PM Modi, Abhinandan’s posters come up in Pakistan

The banners, written in Urdu, called PML-N leader Sardar Ayaz Sadiq a “gaddar-e-watan" (traitor of the nation) for saying Pak's forces feared attack from India

Abhinandan Varthaman
In some of the posters, Sadiq’s face has been changed to resemble Varthaman's | File Photo: PTI

The Pakistan Muslim League-Nawaz (PML-N) leader who said the army chief was shivering fearing an attack from India has been called a traitor in his country, with posters showing him with Prime Minister Narendra Modi and Indian Air Force Wing Commander Abhinandan Varthaman coming up in many parts of Lahore.

The banners, with text in Urdu, termed Ayaz Sadiq “gaddar-e-watan” (traitor of the nation). In some posters, he has been equated to “Mir Jafar” and “Mir Sadiq” — historical figures who are said to have betrayed Sultan Siraj-ud-Daulah and Tipu Sultan, respectively, in medieval India. Most of the banners also mentioned Sadiq’s legislative constituency NA 129.

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In some of the posters, Sadiq’s face has been changed to resemble Varthaman’s.

Sadiq had said that after Varthaman was captured by Pakistan, army Chief General Qamar Javed Bajwa was “trembling” and “perspiring” when he came to a meeting of the opposition parties called by the government, fearing an attack from India. In the meeting, foreign minister Shah Mahmood Qureshi asked Bajwa to release Varthaman saying if not India would attack Pakistan.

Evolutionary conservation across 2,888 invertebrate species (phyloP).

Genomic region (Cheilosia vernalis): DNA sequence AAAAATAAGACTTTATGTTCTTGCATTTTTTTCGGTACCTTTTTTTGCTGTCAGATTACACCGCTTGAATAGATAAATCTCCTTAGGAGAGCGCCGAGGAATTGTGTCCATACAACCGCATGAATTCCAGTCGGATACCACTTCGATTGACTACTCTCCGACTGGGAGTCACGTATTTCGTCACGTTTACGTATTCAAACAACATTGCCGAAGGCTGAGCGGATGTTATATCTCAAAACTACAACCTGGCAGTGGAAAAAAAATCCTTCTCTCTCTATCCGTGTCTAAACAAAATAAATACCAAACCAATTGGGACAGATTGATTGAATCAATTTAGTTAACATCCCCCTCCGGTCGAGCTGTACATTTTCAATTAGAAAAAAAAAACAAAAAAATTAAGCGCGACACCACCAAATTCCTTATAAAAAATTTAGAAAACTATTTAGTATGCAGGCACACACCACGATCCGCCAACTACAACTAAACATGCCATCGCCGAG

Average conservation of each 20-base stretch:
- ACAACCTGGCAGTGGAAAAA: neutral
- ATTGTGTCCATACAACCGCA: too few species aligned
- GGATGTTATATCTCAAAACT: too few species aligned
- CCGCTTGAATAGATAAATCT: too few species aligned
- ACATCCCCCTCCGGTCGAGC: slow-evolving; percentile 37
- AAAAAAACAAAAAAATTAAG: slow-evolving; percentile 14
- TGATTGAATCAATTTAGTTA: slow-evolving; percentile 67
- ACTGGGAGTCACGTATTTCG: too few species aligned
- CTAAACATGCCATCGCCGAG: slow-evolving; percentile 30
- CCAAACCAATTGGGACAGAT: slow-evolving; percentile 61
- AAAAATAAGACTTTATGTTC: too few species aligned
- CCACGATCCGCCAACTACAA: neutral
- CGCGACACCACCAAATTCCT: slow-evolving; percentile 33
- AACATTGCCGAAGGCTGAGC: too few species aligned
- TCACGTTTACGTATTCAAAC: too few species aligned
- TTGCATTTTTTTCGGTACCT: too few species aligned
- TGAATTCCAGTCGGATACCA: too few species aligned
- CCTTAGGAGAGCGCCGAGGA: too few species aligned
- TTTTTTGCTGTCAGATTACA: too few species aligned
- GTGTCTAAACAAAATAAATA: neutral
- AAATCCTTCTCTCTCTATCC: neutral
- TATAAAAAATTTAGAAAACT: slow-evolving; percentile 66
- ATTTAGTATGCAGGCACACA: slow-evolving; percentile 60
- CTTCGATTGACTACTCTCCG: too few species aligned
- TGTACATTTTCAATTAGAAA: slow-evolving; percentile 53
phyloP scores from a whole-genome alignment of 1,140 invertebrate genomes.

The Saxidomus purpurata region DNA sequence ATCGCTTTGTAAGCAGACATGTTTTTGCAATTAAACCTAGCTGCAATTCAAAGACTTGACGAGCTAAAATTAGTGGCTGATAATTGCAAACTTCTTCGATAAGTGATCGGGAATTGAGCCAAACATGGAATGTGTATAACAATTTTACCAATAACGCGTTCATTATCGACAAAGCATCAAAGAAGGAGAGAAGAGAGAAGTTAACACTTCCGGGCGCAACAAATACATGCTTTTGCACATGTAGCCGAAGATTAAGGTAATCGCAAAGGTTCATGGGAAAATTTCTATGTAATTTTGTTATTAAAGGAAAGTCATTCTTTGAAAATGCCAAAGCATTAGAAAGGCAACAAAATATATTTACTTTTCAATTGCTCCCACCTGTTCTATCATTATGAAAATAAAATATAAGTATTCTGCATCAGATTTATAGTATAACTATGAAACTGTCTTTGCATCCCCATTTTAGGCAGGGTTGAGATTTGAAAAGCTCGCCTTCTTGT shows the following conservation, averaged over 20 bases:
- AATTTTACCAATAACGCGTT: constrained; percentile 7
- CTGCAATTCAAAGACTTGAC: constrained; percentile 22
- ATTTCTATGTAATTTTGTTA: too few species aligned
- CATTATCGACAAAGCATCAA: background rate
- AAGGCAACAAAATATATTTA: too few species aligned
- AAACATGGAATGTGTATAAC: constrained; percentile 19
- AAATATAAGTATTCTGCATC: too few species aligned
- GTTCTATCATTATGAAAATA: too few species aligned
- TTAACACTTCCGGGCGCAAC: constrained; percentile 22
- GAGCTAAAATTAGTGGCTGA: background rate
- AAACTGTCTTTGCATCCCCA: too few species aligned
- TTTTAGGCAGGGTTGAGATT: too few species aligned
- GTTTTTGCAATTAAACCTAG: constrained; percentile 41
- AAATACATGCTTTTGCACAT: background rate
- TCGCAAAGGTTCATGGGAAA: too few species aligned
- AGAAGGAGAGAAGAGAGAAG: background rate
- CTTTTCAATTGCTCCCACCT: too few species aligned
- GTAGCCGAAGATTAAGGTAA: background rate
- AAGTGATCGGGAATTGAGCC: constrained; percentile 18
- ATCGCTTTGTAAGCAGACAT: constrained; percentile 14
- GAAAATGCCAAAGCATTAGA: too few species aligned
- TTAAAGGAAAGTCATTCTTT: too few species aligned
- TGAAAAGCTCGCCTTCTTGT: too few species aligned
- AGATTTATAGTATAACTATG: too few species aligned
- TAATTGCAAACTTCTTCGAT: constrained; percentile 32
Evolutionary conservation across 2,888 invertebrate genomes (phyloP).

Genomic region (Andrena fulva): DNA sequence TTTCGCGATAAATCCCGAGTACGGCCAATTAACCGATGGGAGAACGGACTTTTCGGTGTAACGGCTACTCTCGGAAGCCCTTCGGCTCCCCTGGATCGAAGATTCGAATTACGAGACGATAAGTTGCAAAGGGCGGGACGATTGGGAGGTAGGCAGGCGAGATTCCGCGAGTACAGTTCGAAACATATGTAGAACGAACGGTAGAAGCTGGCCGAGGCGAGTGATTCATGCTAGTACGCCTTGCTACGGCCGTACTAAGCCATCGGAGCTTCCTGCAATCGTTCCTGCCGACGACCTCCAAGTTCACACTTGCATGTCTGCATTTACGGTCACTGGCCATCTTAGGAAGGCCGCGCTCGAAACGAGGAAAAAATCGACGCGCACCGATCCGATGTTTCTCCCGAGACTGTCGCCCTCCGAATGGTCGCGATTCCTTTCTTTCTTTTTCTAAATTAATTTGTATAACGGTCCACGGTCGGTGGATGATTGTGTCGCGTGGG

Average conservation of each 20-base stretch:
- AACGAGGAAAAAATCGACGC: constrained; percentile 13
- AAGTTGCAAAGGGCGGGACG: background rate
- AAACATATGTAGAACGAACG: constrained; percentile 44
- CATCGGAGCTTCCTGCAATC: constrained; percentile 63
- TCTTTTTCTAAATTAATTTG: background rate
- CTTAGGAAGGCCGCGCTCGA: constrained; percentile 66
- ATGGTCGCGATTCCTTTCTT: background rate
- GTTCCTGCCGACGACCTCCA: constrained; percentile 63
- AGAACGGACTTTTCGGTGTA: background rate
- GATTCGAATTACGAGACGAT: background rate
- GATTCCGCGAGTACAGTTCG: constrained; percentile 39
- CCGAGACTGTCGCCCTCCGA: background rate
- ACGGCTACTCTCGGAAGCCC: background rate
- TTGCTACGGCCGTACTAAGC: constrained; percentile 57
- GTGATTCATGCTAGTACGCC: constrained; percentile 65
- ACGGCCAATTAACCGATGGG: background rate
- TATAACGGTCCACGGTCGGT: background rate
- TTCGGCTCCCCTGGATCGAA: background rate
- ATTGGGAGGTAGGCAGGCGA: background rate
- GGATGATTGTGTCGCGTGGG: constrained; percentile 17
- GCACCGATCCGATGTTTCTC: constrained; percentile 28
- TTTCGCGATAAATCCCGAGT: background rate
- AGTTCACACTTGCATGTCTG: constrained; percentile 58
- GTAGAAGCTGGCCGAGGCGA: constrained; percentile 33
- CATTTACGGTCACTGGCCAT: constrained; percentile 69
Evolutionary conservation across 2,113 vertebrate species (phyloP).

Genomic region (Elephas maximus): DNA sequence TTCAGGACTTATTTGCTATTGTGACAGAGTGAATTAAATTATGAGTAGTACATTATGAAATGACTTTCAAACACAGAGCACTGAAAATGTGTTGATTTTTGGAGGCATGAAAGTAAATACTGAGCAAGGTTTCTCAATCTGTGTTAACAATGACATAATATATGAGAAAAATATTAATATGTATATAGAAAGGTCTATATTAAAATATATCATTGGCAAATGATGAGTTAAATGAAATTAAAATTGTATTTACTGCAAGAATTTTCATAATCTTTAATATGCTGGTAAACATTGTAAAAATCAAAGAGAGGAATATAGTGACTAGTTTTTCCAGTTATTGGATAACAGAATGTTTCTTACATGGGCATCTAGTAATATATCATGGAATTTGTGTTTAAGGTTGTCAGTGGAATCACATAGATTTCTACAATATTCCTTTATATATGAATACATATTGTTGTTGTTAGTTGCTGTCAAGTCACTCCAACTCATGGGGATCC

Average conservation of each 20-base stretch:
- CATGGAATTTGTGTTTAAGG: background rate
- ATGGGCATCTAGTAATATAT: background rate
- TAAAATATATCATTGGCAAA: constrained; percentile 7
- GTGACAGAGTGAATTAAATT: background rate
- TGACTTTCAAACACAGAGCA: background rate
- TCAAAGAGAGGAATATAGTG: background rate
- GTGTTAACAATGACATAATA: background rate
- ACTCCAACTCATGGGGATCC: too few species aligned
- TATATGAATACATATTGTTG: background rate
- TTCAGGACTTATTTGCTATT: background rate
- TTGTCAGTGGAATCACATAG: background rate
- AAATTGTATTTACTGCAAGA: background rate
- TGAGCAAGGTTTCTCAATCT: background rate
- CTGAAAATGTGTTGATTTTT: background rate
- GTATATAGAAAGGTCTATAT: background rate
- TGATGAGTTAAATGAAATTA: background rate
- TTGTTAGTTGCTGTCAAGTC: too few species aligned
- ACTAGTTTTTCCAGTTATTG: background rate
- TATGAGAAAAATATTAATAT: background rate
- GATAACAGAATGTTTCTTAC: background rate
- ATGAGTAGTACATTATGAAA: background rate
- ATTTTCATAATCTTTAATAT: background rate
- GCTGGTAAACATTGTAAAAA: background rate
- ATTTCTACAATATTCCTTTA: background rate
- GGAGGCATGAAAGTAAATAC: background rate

Pakistan has, however, denied that Varthaman was released due to the threat of India’s attack. “There was no pressure on Pakistan at all regarding the release of Wing Commander Abhinandan,” Pakistan’s foreign office spokesman Zahid Hafeez Chaudhri had said reacting to Sadiq’s remarks, PTI reported. “The government of Pakistan took the decision as a gesture of peace, which was appreciated by the international community.”

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On Friday (October 30), Sadiq defended his remarks saying he did not suspect the security forces’ valour, but only questioning the leadership of Pakistan which is afraid of India. “I have never made irresponsible statements in my life,” he said, adding his remarks were “misinterpreted” by the Indian media to mock Pakistan.

The Pakistan leader’s admission has, however, given the ruling BJP the ammunition to attack Rahul Gandhi and the Congress and said this debunks Congress’ allegations of conspiracy theory regarding the Pulwama attack.

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